• Remember to stay outside and dial the emergency code of your country once you get out of a home fire.
  • Heating systems that use oil, gas, or wood may require an annual maintenance check. Use only fuses with a rating that is recommended, and install an electrical safety switch.
  • It is a good idea to have a fire extinguisher and fire blanket that meet home fire safety. These are available from hardware stores. Keep them near the kitchen’s entrance and exit, as well as anywhere else a fire could start.
  • Water should never be used to extinguish a fat, electrical, or oil fire. The majority of small house fires can be put out with a 1 kg dry chemical extinguisher. Before using the extinguisher, read the instructions carefully. Additionally shake it sometimes to keep the powder from settling.

In the event that:

You are able to put out the fire quickly; you are not putting your life in danger by remaining close to it; everyone else has left the area; and you are aware that your extinguisher is appropriate for putting out the kind of fire you are dealing with.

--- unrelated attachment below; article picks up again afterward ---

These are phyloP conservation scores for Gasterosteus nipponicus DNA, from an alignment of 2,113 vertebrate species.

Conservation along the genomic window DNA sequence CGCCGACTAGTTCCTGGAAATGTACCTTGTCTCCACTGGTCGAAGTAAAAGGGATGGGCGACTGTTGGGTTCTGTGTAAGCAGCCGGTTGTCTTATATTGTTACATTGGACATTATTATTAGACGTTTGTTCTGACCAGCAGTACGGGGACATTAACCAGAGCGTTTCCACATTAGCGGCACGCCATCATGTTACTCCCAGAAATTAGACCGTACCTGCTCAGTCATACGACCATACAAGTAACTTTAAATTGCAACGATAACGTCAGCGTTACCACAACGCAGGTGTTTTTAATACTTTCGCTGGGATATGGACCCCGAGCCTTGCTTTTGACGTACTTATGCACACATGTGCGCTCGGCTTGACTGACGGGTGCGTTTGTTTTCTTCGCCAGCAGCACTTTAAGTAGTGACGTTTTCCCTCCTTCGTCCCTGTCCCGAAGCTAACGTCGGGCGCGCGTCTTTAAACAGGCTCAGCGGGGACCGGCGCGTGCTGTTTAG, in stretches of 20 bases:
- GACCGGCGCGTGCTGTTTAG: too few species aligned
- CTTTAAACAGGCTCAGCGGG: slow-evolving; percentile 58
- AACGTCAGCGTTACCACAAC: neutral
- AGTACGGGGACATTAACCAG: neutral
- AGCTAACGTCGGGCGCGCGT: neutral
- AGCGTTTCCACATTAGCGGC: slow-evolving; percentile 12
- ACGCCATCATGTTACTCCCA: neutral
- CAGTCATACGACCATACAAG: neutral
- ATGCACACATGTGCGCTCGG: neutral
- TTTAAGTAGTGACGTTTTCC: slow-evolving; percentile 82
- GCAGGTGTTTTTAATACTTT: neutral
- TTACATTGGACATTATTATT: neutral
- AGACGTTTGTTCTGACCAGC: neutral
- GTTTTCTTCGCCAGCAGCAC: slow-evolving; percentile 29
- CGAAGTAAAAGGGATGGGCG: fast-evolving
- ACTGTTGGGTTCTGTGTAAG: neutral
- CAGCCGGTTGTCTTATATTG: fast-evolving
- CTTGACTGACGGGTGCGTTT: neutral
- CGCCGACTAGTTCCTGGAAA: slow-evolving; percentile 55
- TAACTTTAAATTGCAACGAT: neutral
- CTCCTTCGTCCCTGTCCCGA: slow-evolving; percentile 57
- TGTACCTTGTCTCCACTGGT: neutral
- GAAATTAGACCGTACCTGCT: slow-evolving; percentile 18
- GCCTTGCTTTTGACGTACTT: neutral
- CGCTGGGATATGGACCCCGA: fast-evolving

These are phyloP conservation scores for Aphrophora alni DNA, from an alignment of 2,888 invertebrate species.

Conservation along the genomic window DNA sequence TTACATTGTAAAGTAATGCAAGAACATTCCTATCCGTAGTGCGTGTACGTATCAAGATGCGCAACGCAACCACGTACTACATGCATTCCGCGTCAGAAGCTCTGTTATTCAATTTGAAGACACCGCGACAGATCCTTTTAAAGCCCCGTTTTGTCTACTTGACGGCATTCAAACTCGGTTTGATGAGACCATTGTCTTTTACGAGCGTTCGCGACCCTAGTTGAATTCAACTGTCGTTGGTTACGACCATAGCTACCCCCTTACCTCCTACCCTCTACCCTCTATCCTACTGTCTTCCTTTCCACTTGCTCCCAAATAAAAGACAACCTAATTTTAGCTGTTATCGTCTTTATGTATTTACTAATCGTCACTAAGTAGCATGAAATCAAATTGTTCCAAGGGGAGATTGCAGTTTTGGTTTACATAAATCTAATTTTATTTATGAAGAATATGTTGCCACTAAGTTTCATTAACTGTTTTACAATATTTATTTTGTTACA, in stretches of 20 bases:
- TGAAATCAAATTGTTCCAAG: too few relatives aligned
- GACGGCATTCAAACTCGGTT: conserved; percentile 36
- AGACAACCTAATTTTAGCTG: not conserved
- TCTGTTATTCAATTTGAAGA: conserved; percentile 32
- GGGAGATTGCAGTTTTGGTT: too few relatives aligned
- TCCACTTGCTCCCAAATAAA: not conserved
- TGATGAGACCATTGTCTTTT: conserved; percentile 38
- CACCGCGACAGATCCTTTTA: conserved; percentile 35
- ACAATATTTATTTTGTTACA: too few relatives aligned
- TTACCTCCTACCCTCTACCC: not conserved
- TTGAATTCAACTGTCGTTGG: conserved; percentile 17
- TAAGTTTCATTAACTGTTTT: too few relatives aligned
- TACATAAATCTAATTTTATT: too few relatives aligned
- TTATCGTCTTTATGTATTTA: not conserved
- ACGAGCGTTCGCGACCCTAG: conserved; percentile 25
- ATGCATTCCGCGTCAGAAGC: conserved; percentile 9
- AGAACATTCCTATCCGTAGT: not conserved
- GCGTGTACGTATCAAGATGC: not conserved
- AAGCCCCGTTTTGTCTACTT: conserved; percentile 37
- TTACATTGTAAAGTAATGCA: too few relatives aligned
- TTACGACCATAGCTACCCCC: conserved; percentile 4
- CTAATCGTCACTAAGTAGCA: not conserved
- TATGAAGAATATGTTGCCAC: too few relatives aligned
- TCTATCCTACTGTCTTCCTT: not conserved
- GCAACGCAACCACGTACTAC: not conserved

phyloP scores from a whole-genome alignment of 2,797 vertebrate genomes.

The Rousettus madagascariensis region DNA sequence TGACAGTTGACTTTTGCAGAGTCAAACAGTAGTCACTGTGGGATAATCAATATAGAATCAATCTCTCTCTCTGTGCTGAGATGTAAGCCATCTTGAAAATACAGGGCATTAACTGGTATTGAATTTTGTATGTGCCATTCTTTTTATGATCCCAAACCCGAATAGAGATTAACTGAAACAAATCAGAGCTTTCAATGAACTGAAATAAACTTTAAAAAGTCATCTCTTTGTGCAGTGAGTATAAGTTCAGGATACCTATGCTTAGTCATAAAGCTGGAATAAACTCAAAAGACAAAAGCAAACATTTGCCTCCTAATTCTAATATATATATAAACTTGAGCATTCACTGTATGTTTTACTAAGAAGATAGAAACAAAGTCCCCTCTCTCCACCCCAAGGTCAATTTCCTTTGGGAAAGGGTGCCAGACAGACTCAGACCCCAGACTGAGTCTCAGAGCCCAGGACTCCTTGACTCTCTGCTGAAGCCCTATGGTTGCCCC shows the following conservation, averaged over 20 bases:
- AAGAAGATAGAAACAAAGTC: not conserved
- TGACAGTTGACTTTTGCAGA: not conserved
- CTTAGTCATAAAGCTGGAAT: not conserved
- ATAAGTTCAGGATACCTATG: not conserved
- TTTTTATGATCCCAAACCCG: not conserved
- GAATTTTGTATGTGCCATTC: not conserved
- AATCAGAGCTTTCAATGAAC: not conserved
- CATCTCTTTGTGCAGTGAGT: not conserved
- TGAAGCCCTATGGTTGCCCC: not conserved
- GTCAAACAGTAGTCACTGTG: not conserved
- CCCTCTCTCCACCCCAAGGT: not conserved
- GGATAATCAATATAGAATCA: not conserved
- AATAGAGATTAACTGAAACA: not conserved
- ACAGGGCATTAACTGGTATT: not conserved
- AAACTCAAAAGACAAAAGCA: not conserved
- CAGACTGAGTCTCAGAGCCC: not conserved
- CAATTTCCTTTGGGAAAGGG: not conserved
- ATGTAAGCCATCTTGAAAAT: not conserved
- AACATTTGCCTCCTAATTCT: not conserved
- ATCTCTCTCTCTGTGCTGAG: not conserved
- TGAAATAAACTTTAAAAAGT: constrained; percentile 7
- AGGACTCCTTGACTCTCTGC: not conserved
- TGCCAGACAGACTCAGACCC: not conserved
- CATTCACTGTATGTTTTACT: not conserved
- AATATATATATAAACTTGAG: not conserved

READ: How Often Should You Test Fire Alarms In The Workplace?

Call the emergency line and ask for the fire department so that firefighters can investigate after you have used your extinguisher. For instance, you might not have been aware that the fire had entered the ceiling. Know that household fire extinguishers are made to be used once, so after using once, you should get a new one as soon as possible.


Note: Check thoroughly, the guidelines for utilizing the fire cover before using it.

When and how to use a fire blanket are as follows:

  • Utilize a fire cover to cover fires or to fold over individuals on the off chance that their garments catches fire.